I’m immersed in Apple’s ecosystem of products but the main reason for that might surprise you…
The iPhone’s been the undisputed superstar of Apple’s universe for nearly 15 years, and that’s thanks to a combination of factors. For one, the iPhone is one of the most accessible Apple products, and apart from the $400 starting price of the rapidly ageing iPhone SE, the resale/refurbished smartphone market has a big role to play in that, making the famous Jobs-Wozniak invention more attainable for more people.
That being said, the iPhone is also (by far) the most ubiquitous product Apple makes and sells. Not everyone needs a MacBook, an iPad, AirPods, or an Apple Watch, but everyone needs/has a smartphone nowadays, since it replaces so many legacy devices like a computer, a camera, a multimedia device, and even things like a calculator, a calendar, and… your wallet.
So, there’s no room for comparison there – the iPhone is the Swiss Army knife of Apple’s product portfolio but that’s where Android comes into the picture, offering countless alternatives to what the iPhone is and does, often for a fraction of the price.
And this brings me to the focal point of today’s story, which is that Android’s progress in combination with Apple’s own advancement in different product categories mean I probably wouldn’t be using an iPhone if it wasn’t for my MacBook Air and AirPods Pro. Not the other way around…
The iPhone is no longer the biggest star of Apple’s ecosystem for me, because Apple’s other products are “too good” now
Apple’s M series of chips made the MacBook more irreplaceable than the iPhone for me. I might have to say the same about the AirPods Pro 2.
The launch of products like the AirPods Pro, and more importantly, the M1 series of MacBooks, mean these products now offer something more special than the iPhone that’d you’d struggle to find anywhere else.
In the case of the AirPods, it’s the class-leading tech that makes them the most balanced pair of wireless earbuds for me. And in the case of the MacBook, Apple literally delivered the biggest shift in consumer grade computers in years, challenging the likes of Intel and Microsoft big time.
While your personal experience might vary, the AirPods Pro and M1 MacBook Air very quickly turned into the “must-have” Apple products in my “daily carry”, and ones I truly believe are the best in their category, and hard to replace (with something better).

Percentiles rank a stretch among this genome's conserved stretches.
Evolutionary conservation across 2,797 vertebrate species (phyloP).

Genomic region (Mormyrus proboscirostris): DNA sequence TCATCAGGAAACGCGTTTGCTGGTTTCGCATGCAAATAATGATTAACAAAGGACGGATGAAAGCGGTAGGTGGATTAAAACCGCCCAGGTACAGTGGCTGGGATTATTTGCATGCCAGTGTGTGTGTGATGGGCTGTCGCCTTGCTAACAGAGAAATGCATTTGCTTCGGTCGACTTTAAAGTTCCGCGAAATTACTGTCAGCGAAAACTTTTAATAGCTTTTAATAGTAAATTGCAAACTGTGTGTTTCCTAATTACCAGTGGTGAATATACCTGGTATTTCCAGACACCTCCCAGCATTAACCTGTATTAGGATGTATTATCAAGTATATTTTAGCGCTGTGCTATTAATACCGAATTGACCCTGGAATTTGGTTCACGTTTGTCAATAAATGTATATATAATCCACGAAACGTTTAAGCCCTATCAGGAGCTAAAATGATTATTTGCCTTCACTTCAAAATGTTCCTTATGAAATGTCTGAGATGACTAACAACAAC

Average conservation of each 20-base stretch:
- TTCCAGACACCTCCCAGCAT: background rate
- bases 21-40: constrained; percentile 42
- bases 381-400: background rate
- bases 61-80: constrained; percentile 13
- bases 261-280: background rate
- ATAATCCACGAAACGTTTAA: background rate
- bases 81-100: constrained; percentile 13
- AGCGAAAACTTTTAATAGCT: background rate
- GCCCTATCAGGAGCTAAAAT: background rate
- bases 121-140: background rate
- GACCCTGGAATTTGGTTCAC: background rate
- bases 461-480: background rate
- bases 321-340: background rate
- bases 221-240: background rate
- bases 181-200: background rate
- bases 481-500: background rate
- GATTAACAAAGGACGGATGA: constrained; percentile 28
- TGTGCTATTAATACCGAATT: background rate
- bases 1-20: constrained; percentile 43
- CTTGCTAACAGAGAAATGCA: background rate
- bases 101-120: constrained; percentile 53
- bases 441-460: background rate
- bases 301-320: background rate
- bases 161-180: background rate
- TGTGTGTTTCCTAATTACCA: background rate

PhoneArena might not be the best place to discuss the MacBook but those who’ve used one of Apple’s M-series machines will know how game-changing the performance, battery life, and overall package the M-series Macs offer. I don’t think there’s ever been a better $1,000 (now cheaper) laptop than the M1 MacBook Air, while I can’t say the same about the iPhone.
Meanwhile, today, virtually any Android flagship phone can compete with the iPhone, making what used to be Apple’s superstar product feel a bit less special within Apple’s own world. And yes, this means I can switch from the iPhone to something like a Pixel 8 Pro (which I really like) but I’d probably struggle to find a replacement for my M1 MacBook Air, unless it’s a better MacBook.
Sure, I’d miss practical features I use almost daily, such as AirDrop and the universal copy-paste across Apple devices, but the iPhone would still be the easiest Apple product to give up for me, because those aren’t game-changing features the same way the M1-series of chips have turned the Mac into a laptop that lasts multiple (working) days on a single charge – something very few (if any) Windows laptops can get close to doing.
The iPhone now feels less “essential” than the MacBook and AirPods for me, and less exciting than the Apple Vision Pro… But can Apple make the iPhone cool again?
Is there a way to make the iPhone feel more… important?
OK, fine, the iPhone is less essential than the MacBook for me now, but is there a way Apple can bring the iPhone to a place where it feels more difficult to replace for me?
Well, the reality is that devices like earbuds and Apple’s laptops had a lot more catching up to do to become an essential, 9/10 product. Meanwhile, the iPhone was pretty good from the beginning, and this is where context/competition matters.
For example, the iPhone was always the more reliable, faster, smoother to use phone when compared to most Android devices some 5-15 years ago. Not to mention Apple’s far superior software support, which has now been pretty much matched by the likes of Samsung and Google.
This brings me to the “yes” part of the question whether Apple can make the iPhone feel cooler and more irreplaceable for me, and my “groundbreaking” idea has been a thing for a few years now. Of course, that’d be a folding iPhone.
Can Apple make the iPhone feels as “irreplaceable” like the MacBook?
Let’s fold the iPhone, Apple! And why not make it a real computer?
But I suppose no matter what part of Apple’s ecosystem holds you in the “walled garden”, Apple wins. But what happens if Intel makes a more powerful and efficient chip than the one in Apple’s MacBooks? And what happens if Sony makes a better pair of wireless earbuds than the AirPods?